Enrique Ochoa moved to Madrid in 1914 and, in the bohemian capital, he begins to emerge as champion of modernism and art deco. It was in Madrid that he started his career as an illustrator of numerous publications of the time, such as "For those Worlds", "The Sphere", "New World" "Stamp" and especially "Black and White" with which he collaborated steadily between 1917 and 1931.
He actively participated in the artistic and cultural life of the interwar period and the avant-garde, becoming friends with Andrés Segovia, Lasso de la Vega, Jacinto Benavente, Ramón Gómez de la Serna and Jose Bergamin. Enrique Ochoa also became popular thanks to his illustration of numerous short stories and other literary works, notable among which was his work of ornamentation of the Complete Works of Rubén Darío and a special edition of "Don Quixote". Ochoa helped to shape the image of virtually an entire generation of storytellers, illustrating over 2000 books and publications.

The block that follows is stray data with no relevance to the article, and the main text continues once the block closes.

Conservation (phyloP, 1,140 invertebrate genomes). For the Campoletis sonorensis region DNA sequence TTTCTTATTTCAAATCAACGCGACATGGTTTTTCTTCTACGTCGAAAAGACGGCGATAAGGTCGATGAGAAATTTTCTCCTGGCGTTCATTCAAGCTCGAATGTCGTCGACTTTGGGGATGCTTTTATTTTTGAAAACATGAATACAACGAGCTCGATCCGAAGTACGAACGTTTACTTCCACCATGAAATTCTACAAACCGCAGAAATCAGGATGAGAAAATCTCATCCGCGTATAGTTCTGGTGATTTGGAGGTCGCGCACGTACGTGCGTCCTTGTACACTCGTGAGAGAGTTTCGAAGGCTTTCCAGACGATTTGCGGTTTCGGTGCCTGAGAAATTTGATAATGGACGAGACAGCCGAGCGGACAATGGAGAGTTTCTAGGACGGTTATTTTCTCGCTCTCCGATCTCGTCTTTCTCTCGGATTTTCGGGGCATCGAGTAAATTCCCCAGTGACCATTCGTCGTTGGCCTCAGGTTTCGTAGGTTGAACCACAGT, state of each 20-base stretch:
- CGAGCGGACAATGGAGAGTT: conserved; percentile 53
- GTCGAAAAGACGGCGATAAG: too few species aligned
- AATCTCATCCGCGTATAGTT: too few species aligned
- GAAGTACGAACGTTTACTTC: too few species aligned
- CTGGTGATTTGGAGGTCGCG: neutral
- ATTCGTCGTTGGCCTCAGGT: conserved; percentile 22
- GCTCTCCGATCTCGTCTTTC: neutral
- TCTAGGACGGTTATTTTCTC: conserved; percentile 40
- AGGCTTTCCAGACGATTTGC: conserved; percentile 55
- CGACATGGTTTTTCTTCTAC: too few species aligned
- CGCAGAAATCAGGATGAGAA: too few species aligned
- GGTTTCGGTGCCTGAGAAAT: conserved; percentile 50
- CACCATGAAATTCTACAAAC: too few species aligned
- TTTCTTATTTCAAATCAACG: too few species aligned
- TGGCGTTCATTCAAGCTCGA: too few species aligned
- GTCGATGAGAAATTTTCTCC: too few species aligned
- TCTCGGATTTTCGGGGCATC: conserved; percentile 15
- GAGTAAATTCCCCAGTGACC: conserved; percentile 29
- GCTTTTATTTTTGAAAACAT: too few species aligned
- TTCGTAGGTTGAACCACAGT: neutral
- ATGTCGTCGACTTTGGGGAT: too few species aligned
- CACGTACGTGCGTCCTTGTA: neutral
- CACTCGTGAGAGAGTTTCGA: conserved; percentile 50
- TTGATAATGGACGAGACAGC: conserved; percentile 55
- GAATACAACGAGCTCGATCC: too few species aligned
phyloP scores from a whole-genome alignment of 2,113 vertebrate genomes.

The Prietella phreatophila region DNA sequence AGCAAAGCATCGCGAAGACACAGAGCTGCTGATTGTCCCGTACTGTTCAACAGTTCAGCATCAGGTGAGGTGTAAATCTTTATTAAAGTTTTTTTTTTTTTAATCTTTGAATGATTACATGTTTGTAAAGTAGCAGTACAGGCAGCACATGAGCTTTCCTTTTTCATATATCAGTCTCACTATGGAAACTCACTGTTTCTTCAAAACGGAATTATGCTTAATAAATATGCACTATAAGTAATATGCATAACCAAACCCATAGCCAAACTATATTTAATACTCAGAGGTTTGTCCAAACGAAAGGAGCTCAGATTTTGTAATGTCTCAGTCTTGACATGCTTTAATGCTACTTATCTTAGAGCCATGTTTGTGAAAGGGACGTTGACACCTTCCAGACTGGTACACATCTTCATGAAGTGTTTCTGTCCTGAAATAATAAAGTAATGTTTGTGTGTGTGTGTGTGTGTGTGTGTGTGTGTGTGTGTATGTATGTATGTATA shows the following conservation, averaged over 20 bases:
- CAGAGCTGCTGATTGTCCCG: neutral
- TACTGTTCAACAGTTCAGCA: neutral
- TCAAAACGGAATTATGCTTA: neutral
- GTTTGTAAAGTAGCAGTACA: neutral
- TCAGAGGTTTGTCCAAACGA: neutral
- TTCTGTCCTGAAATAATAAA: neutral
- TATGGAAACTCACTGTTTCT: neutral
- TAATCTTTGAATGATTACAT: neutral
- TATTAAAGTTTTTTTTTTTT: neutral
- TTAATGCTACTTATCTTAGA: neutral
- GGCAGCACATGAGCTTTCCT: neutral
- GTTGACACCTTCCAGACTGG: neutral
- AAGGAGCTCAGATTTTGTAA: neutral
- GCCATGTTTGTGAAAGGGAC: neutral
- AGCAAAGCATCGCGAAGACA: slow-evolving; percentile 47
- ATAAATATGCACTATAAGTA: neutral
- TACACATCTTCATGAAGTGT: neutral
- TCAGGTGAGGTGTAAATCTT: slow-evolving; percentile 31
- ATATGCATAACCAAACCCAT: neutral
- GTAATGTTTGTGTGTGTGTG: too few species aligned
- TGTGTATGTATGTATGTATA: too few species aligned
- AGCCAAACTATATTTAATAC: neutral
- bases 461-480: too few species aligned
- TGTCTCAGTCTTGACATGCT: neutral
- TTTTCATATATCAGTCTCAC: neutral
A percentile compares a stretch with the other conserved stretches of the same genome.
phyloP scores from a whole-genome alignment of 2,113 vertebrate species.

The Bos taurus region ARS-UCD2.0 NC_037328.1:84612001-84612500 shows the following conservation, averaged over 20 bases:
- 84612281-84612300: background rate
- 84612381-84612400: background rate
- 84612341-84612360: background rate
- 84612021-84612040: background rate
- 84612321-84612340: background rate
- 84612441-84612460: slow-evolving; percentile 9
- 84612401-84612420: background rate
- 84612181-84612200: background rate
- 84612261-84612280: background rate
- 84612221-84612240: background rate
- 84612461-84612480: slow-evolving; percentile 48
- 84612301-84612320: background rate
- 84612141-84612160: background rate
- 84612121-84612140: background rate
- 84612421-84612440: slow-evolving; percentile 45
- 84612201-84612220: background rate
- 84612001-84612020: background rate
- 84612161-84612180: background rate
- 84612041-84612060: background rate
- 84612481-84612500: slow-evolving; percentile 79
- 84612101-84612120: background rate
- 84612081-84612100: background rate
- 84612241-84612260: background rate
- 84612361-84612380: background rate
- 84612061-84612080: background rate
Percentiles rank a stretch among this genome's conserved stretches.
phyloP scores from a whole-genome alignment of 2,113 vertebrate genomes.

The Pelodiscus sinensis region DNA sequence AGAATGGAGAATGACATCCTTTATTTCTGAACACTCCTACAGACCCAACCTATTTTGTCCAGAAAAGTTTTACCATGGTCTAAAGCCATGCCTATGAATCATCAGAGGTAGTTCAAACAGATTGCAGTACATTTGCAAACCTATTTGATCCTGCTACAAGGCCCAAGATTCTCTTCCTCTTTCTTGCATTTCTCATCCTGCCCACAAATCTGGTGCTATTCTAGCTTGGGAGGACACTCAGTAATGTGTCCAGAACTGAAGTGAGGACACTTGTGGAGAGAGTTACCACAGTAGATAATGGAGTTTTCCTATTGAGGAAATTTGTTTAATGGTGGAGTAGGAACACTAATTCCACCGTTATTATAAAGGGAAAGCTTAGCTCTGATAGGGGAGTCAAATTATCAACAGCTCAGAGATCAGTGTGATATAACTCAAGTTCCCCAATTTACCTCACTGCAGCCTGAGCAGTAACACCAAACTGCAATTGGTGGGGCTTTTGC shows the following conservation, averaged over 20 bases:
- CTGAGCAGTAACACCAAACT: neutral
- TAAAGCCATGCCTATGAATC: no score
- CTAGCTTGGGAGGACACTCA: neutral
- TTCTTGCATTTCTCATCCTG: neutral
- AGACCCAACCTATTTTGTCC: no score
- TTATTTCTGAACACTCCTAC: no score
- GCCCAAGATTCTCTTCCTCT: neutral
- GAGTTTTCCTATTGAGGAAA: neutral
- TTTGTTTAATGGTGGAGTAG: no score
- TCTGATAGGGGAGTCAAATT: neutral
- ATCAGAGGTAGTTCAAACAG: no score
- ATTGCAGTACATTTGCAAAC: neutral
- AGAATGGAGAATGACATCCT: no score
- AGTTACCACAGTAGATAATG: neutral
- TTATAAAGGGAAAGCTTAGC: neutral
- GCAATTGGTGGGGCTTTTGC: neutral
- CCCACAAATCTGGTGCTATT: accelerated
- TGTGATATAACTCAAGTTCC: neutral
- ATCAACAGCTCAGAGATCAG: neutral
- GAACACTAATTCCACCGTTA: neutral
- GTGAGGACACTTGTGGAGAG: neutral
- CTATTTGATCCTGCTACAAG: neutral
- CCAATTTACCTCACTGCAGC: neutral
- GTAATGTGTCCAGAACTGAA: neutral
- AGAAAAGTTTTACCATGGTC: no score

Ochoa had his first “solo” exhibition in 1914, followed - until the outbreak of the civil war, - by twenty exhibitions in Spain, France and Italy, participating also in other events and exhibitions such as the Salons des Comédiens, the National Exhibition of Fine Arts, the Salon d'Automne ...
"Together with Baldrich, Bartolozzi, Penagos, Ramos and Ribas, Ochoa belongs in the group of the six great illustrators".
Juan Manuel Bonet
Carmen. La Esfera.
The Blanket. La Esfera.
Ochoa´s Studio in Barcelona, 1944.
Ochoa´s Studio in Palma de Mallorca, 1949.